Amid Animal Skins and Family Pride, a Youth Becomes Swazi King

Times Staff Writer

An 18-year-old, Mswati III, became king of the remote African mountain nation of Swaziland on Saturday and, addressing his subjects for the first time, promised his people a reign of "unity, happiness and prosperity."

"I have pledged myself to your service, and throughout my life and with all my heart, I shall try to be worthy of your trust," Mswati said as he began his rule over one of the world's smallest kingdoms, a landlocked country of 600,000 wedged between South Africa and Mozambique.

He is the world's youngest monarch, still an English schoolboy with his final exams in two months. But as he appeared Saturday before his people as king, Mswati wore a leopard skin and a tribal chief's headdress of black ostrich feathers.

A crowd of about 50,000 at the national sports stadium roared its approval when he pledged to continue the policies of his father, King Sobhuza II, who died in 1982 at 83, after ruling more than 60 years. The multitude greeted him with shouts of Bayethe! Bayethe! ("Hail, you are the most powerful!"), and a 21-gun salute was fired.

Swazi warriors attired in animal skins and carrying shields and spears pledged loyalty to the new ruler, who joined them in a tribal dance on the stadium's soccer field. Hundreds of Swazi young women, wearing only beaded belts around their hips, danced. And about 500 red-coated soldiers, half the Swazi army, paraded to military band music. Poets sang the young king's praises and heralded his reign.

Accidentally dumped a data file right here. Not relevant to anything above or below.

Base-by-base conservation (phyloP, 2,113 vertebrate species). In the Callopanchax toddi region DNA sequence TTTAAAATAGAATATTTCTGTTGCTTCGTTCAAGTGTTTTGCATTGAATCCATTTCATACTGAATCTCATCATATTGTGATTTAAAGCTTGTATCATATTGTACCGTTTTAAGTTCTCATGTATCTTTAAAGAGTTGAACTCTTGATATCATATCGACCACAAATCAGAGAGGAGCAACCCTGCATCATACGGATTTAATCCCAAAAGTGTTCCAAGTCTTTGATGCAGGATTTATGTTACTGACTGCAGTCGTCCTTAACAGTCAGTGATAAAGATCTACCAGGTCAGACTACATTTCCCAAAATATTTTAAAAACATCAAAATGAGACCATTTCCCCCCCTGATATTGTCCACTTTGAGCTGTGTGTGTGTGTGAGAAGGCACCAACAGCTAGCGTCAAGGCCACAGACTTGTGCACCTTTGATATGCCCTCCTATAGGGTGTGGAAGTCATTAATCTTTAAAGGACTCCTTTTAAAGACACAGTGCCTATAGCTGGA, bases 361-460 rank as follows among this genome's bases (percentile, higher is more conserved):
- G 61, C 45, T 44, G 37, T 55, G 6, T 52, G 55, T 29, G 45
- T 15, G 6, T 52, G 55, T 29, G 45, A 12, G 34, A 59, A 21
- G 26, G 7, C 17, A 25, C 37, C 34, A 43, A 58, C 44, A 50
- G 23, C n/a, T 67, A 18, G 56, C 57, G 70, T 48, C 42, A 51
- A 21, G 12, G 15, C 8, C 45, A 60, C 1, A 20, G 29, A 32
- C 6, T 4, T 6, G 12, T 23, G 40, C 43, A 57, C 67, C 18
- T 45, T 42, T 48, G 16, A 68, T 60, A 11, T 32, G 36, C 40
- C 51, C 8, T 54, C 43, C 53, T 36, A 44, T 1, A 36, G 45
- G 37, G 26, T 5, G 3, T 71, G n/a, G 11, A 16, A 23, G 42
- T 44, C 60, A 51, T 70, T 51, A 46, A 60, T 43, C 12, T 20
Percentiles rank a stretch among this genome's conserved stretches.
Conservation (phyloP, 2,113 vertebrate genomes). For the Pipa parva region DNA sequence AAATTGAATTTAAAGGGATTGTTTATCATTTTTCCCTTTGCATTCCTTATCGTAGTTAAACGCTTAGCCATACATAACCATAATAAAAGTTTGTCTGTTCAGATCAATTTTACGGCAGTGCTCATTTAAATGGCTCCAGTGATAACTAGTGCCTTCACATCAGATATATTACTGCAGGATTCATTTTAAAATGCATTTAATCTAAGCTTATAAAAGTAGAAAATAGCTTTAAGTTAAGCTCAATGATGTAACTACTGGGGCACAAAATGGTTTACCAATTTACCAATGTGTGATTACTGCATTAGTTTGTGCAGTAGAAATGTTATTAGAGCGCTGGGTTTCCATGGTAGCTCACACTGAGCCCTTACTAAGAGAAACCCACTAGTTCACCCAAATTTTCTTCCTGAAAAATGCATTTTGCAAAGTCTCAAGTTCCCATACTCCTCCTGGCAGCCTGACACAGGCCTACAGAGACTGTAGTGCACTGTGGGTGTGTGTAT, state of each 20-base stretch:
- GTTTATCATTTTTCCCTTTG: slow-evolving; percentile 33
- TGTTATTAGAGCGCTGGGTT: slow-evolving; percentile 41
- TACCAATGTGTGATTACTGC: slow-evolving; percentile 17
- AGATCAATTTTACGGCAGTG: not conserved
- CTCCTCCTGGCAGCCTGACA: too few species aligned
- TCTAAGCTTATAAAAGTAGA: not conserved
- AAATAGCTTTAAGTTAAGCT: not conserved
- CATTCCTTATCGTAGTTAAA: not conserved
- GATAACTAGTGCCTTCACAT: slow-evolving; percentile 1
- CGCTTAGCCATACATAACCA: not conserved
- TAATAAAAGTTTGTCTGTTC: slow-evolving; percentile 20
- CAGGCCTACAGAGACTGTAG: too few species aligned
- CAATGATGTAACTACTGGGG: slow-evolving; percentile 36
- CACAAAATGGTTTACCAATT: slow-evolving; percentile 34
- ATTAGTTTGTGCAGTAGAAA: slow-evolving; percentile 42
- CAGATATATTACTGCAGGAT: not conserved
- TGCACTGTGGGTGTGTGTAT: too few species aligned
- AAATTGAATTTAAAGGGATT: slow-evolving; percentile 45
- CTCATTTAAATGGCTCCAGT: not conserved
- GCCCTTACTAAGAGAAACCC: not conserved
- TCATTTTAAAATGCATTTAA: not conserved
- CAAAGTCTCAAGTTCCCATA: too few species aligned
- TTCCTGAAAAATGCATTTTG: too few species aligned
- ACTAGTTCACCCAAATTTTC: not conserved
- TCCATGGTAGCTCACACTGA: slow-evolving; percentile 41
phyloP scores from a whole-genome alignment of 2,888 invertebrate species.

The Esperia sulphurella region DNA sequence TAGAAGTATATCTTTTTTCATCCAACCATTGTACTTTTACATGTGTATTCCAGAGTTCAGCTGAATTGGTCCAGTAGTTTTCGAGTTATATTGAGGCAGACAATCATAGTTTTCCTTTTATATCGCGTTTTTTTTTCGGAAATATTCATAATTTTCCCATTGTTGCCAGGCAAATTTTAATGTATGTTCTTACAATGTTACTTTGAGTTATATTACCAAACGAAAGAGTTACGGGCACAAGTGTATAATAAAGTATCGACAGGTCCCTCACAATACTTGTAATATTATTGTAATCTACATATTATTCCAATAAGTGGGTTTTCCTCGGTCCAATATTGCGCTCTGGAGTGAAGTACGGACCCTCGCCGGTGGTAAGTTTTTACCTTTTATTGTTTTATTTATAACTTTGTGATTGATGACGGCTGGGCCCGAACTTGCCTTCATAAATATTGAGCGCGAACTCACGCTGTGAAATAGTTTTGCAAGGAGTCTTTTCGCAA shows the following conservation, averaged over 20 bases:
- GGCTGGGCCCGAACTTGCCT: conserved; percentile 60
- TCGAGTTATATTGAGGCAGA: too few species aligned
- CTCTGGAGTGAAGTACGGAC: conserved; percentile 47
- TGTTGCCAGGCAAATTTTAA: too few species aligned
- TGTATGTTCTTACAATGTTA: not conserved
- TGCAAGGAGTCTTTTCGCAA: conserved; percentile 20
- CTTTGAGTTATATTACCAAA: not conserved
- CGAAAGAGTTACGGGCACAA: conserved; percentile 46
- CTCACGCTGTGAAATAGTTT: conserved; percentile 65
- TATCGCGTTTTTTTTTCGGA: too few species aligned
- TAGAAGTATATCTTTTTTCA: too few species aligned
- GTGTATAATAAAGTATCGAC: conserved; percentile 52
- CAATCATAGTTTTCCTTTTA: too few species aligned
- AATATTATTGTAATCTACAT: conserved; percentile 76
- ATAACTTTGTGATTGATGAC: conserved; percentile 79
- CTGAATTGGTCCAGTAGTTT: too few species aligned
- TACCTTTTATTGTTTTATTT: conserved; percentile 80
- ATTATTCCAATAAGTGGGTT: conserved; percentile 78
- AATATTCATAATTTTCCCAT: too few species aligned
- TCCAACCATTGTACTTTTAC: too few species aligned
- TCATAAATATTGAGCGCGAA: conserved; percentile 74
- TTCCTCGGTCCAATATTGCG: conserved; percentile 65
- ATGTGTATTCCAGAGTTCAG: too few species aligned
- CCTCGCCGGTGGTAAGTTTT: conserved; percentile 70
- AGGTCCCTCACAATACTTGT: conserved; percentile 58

"The ceremonies of the past two days are ancient, their origins buried in the shadows of the past," Mswati said, speaking of the elaborate and largely secret rituals of his installation as Swazi monarch. "But their traditions shine through the ages, particularly in today's world where many traditions have been lost or badly tarnished."

The rituals reportedly included the killing of a sacred black bull by Swazi warriors, who used its entrails to anoint the young king's body, and his appearance before Swazi elders wearing a sheath that symbolizes the vigor of the ruling Dlamini family.

As crown prince, he had gone hunting with his warriors last year, killing a lion--a requirement for a Swazi monarch, who is known as Ngwenyama, meaning lion in the country's Siswati language. Earlier, when he was tapped as Sobhuza's successor, an elephant was slaughtered in his honor and a herd of 1,000 black cattle were gathered to give him wealth.

Again, as custom required, Mswati took his first wife, 16-year-old Sibongile Tessa Mngomzelu, the daughter of a civil servant, before he was formally proclaimed king in a ceremony before dawn Saturday at the royal seat of Lombamba.

Originally named Makhosetive, the new monarch took the name of a 19th-Century predecessor, who ruled from 1840 to 1868 and became known as the greatest of the Swazi warrior-kings.

So few people remembered the late Sobhuza's installation as king in 1921 that Swazi officials had to ask Britain, the colonial power here at the time, to search its records for accounts of the secret rituals and ceremonies then. To aid future generations, most of the ceremonies were videotaped this time.